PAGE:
Allow me to begin at the very apogee of the genre with the crown jewel of lounge wear, this stunning silver-beaded negligee worn here by Miss Jean Harlow in Dinner at Eight, currently showing in Eastern Trent. Loosely draped and fastened by a single plump, round button at the waist, it is a snap for Miss Harlow to toss it over her night gown and be perfectly turned out for an assignation in her boudoir the moment her maid tells her a Certain Guest has arrived. The twenty-two inch spectacular cuffs are of ostrich fronds.

Glamorous lounging attire often relies on oriental motifs, as these are suited to the exotic atmosphere most hostesses seek to create in their boudoirs, eschewing the more formal conventionalities of, say, the club or the bridge table. Here is Loretta Young as she appears in Shanghai (a Paramount picture!) wearing an elegant two-piece Chinese lounging gown richly embroidered with arcane oriental designs. It is of heavy, pale jade-colored silk; the long coat may be removed on warm evenings -- or whenever Miss Young feels warm for any reason -- to reveal the bodice of her long sleeveless underdress.

Similarly oriental in design though far more dramatic is Miss Greta Garbo's somewhat severe hostess gown as worn in her recent film, Painted Veil, where she plays a terribly unhappy woman wracked in a love triangle during a cholera epidemic in China (that's the plot, really, cross my heart!) The turban, of course, is now the rage in Trent. The gown itself, also in two pieces, with a floor-length underdress, is of heavy white unbleached muslin, cinched at the waisted by a closely-pleated broad belt drawn through an ornate belt loop and closed with a richly jeweled buckle.

Oh, I could go on and on, and I promise I shall, but I confess to being exhausted by my day's work: we had a grueling session shooting publicity stills of Miss Norma Shearer for her new release, Riptide, and, not to tell too many tales out of class, Miss Shearer is not always the most endearing of stars: she is somewhat, um, heavy of hip, you see, and so most particular about just how a gown hangs and how the lighting will reveal her. Two quite senior lighting blondes and a brunette draper dissolved in tears before the session had gone on for an hour, and after four hours Miss Shearer herself dissolved in tears (an unlikely spectacle, but true), and all shooting had to be stopped because her eyelids became too bloated. So everyone went home on edge, though writing for you pettes has finally restored a bit of my equilibrium.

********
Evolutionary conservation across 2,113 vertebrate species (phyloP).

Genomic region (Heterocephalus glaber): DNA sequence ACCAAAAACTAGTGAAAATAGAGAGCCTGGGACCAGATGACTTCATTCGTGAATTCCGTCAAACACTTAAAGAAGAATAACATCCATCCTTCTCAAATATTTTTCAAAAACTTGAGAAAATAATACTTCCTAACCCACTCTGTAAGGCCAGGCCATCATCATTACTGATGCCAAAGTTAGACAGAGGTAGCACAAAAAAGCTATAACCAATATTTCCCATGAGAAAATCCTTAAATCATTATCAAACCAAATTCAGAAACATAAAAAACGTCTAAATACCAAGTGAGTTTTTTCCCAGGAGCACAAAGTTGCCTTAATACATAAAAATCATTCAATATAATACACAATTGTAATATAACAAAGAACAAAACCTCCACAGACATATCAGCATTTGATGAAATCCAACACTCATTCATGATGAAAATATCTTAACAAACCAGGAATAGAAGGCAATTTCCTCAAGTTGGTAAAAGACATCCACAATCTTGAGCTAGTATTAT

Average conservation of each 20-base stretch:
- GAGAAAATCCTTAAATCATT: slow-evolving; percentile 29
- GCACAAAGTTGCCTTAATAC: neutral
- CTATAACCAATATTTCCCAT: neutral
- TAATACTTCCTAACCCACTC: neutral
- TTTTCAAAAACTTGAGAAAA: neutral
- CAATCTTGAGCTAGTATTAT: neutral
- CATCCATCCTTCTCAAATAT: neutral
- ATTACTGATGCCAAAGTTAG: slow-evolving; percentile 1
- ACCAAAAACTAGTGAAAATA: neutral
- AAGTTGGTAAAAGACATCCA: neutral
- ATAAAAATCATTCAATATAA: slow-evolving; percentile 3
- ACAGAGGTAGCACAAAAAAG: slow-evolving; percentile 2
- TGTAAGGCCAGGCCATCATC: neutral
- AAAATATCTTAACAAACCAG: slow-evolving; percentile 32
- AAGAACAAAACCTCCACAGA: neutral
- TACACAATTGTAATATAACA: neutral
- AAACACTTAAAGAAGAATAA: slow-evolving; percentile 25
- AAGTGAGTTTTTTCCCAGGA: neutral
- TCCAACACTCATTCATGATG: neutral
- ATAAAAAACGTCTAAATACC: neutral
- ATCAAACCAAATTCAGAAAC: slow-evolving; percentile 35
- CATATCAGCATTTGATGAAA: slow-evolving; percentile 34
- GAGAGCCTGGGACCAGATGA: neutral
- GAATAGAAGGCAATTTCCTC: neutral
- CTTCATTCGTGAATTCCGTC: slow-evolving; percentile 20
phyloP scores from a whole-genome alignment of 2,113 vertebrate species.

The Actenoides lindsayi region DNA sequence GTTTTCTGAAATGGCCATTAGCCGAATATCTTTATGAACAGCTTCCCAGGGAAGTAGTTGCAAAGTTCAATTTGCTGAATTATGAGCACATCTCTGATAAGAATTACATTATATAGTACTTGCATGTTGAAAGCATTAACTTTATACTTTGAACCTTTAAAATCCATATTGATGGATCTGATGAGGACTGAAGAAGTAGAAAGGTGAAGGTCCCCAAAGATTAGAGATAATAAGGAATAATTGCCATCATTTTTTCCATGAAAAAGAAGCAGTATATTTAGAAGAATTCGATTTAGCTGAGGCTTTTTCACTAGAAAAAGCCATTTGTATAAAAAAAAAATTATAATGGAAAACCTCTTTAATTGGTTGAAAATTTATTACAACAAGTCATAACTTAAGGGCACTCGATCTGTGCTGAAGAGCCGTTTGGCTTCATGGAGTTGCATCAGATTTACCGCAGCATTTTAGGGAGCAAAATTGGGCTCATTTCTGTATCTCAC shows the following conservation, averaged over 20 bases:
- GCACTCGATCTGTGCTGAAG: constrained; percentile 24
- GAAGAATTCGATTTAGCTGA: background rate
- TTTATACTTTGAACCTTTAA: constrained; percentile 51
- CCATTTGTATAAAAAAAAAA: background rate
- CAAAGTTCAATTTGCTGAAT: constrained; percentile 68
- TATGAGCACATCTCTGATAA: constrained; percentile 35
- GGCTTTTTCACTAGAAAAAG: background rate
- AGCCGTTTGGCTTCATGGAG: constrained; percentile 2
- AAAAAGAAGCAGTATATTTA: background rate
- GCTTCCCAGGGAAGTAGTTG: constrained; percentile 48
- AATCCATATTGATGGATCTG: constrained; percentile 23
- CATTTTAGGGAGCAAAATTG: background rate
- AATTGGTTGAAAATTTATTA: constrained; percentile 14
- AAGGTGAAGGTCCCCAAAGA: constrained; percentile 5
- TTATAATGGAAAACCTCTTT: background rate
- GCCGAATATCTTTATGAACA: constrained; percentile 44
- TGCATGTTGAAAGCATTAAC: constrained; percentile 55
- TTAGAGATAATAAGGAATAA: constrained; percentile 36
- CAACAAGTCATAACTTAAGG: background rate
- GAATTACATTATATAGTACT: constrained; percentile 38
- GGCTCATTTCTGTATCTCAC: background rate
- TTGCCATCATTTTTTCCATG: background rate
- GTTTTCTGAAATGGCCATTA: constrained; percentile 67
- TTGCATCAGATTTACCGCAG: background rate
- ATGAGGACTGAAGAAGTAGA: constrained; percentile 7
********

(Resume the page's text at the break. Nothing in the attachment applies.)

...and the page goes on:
Tomorrow I shall try to show you more boudoir attire, but for now, good-night!


Dateline:Monday, September 15th, 1952

Back Again

Hello again, everyone. My, it's nice to be back, and I see that the old place has changed not at all!

Hello, Candice Amadea. I see that you are struggling with the perennial problem of the Shy Brunette. The best advice that I can offer is that when you wish to strike up a conversation with a blonde, to try to forget about yourself and be interested in her. You do not need to talk a great deal; you will be much more popular, and find your shyness less of a problem, if you concentrate on being a brunette who listens. If a blonde should strike your fancy, after asking the usual questions, ask if her if she has any hobbies, or about her work, or what if she has any special ambitions, or even what dream she would like to fulfill if she was able to do so. Once the two of you are chatting away on these type of subjects, with a little bit of luck you will be enjoying yourself and then you won't feel so shy and are less likely to suffer the agonies of silence. It may be worth a try, anyway!



Some one has described Aristasia as "one long conversation". Well, Aphrodite is rather like that. If you want to catch up on the conversation so far, the Archive is the place to do it.